“As we have previously mentioned, the Axis had not made any preparations to confront the allied landing in North Africa and there was no concrete plan of action.

Rommel, quite correctly, wanted to abandon the Tripolitis, Libya and rush with his remaining tank units to Algeria to attack the forces of the Allies, before the later could stabilize. Supermarina agreed with this idea and proposed the interruption of sea dispatches off supplies to Tripolitis and the increase of dispatches to their armies in Tunisia. Moussolini, however, being off reality, insisted on holding Tripolitis. Hitler, on the other hand, demanded to continue resistance in El Agheila as long as possible, without however sending new forces to defend Tunisia from the Allies that were advancing from the West.

Because of her strategic position in Central Mediterranean, keeping at any cost Tunisia was a last chance for the Axis that could thus eventually use her as a bridgehead to counter attack in North Africa, in case a positive development in the other fronts would allow undertaking such operation.

The Italians, on the other hand, sent to Bizerta an army unit and installed there a Naval Command with which the French authorities collaborated. The dispatch of Italo-German units for seizing Tunisia followed with some delay.

On September 7, after an ultimatum expiring in half an hour, the French were forced to surrender unharmed to the Germans all the fortresses in Tunisia, ships and military installations. The French forces next converged west and joined the Allies.

After the establishment of the Axis in Tunisia, from November 1942 and onwards, the simultaneous sea supply of its armies in Tripolitis and Tunisia was necessary. In that month 64,000 tons were transported to the Tripolitis, but with 26% losses. As the Allies were closely monitoring these transports, 30,000 tons and 23,000 men were transported during this same period to Tunisia without any loss. Starting in December however, British submarines patrolling near Bizerta and Tunis caused extended damages to the enemy transports towards Tunisia.

As we will see next, the enemy force that had been based in Bone was very disturbing to them.

Besides, with the Allied landing in North Africa a wide action field was opening for the Axis submarines and Air force, which caused large damages to the Bone base and destroyed the supplies stocks. The dispatch of reinforcements and supplies, due to the poor state of the roads of Algeria, was mainly done by sea and the Allies – in order to avoid the risk of air attacks – were using small ships and landing crafts escorted by light units.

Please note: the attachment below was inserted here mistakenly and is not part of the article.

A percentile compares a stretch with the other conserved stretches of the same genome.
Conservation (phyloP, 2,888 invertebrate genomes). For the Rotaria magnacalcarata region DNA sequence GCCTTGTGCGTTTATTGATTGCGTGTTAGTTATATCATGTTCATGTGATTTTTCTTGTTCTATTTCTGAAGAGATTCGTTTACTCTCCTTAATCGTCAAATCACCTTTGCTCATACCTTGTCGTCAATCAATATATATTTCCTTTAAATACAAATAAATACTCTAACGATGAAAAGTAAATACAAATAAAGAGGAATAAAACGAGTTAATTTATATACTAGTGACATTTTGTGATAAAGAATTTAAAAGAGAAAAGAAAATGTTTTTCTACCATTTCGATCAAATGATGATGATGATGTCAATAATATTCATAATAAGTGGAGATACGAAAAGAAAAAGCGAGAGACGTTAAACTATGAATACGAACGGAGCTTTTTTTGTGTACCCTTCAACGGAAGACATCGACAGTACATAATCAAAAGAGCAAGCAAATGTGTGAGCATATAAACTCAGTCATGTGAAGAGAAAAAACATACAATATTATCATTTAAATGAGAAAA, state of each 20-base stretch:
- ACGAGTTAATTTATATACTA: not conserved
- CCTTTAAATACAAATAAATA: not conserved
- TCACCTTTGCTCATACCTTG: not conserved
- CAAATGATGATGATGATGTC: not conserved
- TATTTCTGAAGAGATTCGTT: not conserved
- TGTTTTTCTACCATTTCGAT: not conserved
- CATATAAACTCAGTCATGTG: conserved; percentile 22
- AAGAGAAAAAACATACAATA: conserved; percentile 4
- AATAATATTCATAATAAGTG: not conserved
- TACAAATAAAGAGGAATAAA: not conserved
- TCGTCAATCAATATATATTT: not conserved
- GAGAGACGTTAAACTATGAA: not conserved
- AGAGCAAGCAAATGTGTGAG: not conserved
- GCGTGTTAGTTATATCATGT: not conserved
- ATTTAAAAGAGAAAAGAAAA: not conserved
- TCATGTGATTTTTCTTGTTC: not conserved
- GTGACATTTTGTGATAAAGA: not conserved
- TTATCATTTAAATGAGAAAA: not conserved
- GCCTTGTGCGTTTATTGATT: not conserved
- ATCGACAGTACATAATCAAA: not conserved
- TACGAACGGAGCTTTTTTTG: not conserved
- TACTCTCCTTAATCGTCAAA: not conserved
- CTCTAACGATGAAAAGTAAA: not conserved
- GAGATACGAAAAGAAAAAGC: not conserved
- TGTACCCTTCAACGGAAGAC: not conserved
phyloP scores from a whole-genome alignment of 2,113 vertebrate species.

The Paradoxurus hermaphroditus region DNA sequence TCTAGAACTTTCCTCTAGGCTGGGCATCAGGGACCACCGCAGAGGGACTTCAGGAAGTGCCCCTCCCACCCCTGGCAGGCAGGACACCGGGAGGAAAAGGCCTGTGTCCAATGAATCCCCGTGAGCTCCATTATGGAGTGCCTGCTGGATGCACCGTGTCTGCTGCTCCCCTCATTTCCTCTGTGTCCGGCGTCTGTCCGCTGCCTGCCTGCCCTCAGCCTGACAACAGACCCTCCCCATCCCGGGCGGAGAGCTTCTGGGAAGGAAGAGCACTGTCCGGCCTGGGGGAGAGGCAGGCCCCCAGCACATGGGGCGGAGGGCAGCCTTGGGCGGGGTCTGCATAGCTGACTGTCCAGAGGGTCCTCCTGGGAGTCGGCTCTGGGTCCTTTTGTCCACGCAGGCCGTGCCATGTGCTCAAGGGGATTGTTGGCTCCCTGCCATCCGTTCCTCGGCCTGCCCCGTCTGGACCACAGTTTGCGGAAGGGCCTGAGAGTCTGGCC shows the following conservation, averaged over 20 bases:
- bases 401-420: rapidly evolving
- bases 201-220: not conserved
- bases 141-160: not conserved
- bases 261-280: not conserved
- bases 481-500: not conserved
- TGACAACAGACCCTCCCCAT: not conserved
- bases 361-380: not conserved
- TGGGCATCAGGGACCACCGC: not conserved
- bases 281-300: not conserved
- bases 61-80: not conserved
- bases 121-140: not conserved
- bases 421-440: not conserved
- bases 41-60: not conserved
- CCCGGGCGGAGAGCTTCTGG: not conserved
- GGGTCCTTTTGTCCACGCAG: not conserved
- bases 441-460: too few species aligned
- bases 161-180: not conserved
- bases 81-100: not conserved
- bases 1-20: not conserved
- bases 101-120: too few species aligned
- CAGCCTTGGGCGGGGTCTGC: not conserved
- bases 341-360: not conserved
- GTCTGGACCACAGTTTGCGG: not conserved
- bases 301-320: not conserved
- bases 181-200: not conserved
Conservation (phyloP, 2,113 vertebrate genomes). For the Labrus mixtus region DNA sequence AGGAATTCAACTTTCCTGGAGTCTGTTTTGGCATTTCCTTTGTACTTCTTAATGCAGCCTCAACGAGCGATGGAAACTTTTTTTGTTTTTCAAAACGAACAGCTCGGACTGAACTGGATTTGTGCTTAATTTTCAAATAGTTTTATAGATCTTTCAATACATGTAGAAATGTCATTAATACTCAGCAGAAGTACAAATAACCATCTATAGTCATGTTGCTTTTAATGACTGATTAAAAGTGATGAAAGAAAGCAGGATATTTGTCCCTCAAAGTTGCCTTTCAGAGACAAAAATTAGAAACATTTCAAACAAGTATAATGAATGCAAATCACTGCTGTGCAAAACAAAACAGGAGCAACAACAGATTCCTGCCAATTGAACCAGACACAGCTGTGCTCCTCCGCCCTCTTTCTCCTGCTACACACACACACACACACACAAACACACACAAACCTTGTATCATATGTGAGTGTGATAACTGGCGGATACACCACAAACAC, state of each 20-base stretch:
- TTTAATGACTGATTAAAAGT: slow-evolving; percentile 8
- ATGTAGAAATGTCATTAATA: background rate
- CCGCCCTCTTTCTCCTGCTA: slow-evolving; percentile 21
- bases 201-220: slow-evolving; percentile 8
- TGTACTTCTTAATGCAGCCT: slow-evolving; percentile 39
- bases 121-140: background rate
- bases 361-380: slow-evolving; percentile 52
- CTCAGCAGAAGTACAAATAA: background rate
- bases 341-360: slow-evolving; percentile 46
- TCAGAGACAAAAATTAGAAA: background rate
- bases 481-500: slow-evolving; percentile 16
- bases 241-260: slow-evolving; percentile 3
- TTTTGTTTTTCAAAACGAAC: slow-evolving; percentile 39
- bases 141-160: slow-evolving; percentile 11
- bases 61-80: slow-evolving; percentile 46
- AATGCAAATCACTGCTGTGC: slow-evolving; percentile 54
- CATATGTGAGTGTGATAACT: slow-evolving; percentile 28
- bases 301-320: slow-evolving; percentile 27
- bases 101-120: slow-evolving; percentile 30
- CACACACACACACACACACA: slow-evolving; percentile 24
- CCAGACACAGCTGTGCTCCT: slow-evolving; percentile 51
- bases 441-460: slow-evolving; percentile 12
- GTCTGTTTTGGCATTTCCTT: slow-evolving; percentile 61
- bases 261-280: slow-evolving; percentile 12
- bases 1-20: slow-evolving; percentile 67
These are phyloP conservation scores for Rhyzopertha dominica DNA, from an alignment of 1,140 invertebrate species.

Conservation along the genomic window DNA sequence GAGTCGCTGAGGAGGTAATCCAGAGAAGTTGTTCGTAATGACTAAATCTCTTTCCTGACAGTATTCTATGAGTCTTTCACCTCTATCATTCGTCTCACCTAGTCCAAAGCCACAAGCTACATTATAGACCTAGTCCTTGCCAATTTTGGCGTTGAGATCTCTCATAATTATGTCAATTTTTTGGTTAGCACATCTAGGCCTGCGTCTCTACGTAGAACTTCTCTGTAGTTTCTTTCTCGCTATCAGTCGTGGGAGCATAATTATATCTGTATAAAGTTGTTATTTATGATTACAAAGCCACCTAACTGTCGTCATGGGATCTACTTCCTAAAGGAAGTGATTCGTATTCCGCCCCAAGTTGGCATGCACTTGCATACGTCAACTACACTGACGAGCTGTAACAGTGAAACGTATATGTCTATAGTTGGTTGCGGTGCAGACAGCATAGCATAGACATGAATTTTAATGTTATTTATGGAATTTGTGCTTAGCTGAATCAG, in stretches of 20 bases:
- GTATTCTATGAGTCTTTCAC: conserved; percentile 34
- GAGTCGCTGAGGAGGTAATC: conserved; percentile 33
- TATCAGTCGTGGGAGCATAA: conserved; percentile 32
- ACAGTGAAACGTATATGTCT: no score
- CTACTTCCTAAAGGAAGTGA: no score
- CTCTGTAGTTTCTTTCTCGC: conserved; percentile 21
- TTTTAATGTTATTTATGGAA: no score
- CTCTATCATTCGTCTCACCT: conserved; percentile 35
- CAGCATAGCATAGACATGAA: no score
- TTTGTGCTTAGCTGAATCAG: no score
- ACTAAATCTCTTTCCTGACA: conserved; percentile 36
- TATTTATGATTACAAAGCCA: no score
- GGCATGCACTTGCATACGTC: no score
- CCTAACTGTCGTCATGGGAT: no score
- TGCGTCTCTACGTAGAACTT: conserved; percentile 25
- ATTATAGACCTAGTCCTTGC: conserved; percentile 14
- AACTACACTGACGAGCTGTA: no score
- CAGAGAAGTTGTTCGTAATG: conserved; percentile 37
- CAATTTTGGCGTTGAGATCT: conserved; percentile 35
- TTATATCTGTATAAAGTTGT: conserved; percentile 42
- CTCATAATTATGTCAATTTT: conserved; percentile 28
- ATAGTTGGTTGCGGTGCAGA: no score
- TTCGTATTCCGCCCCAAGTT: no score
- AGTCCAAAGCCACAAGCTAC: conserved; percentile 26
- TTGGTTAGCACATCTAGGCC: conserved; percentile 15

In the course of their action along the shores of Algeria, Italian submarines hit about 20 cargo ships and a dozen of escorts, while 8 submarines were lost during these operations. Some other Allied ships were hit by German submarines and the Axis Air force.

Italian attack units executed a very bold operation in the port of Algiers, on December 11, 1942. The Italian submarine RN AMBRO carrying 3 torpedo men and 10 divers with explosive charges succeeded to pass through the barrages and remain on the bottom of the sea inside the port, among the anchored ships. The Italian succeeded to sink 3 cargo ships and to cause serious damages to other 2.


With the seizure of Toulon the Germans acquired a small naval force of surface ships in the Mediterranean. When they initially seized the free French zone, they had agreed with the Italians that the Toulon fortress and the French Fleet anchored there would remain in French hands with the obligation on their side to resist with their ships and their defense installations against any attack by the Allies. Besides, with the exception of a few escorts and supply ships, the French ships weren’t useful to the Axis, since fuel shortage had condemned to immobilization even the large Italian ships. In addition they had agreed the Italians to seize Corsica; she was indeed seized without facing any resistance on November 11, 1942.

When the Germans, in violation to what have been agreed, entered Toulon on November 27 and the French ships were auto-sunk, they allowed the Italians to extend the occupation zone to include this base and in theory, with the exception of a few small units, all the ships remaining in the base passed to the Italian Navy.

In reality, 4 destroyers, 3 escorts and around 20 small auxiliary units were still afloat. 61 ships had been sunk, of a total tonnage of 225,000 tons, among them 3 battleships and 7 cruisers. In addition, the Germans kept for themselves all the small units that could be used after long repairs and had commissioned for service 3 French escort destroyers, 5 corvettes, 2 submarines, 2 submarines and a number of auxiliary ships. From the remaining the Italians tried to repair those that could be repaired, but until the Italian armistice few of them had been commissioned. In Toulon were also seized cargo ships of a total displacement of about 600,000 tons, of which about 1/3 were used by the Italians.”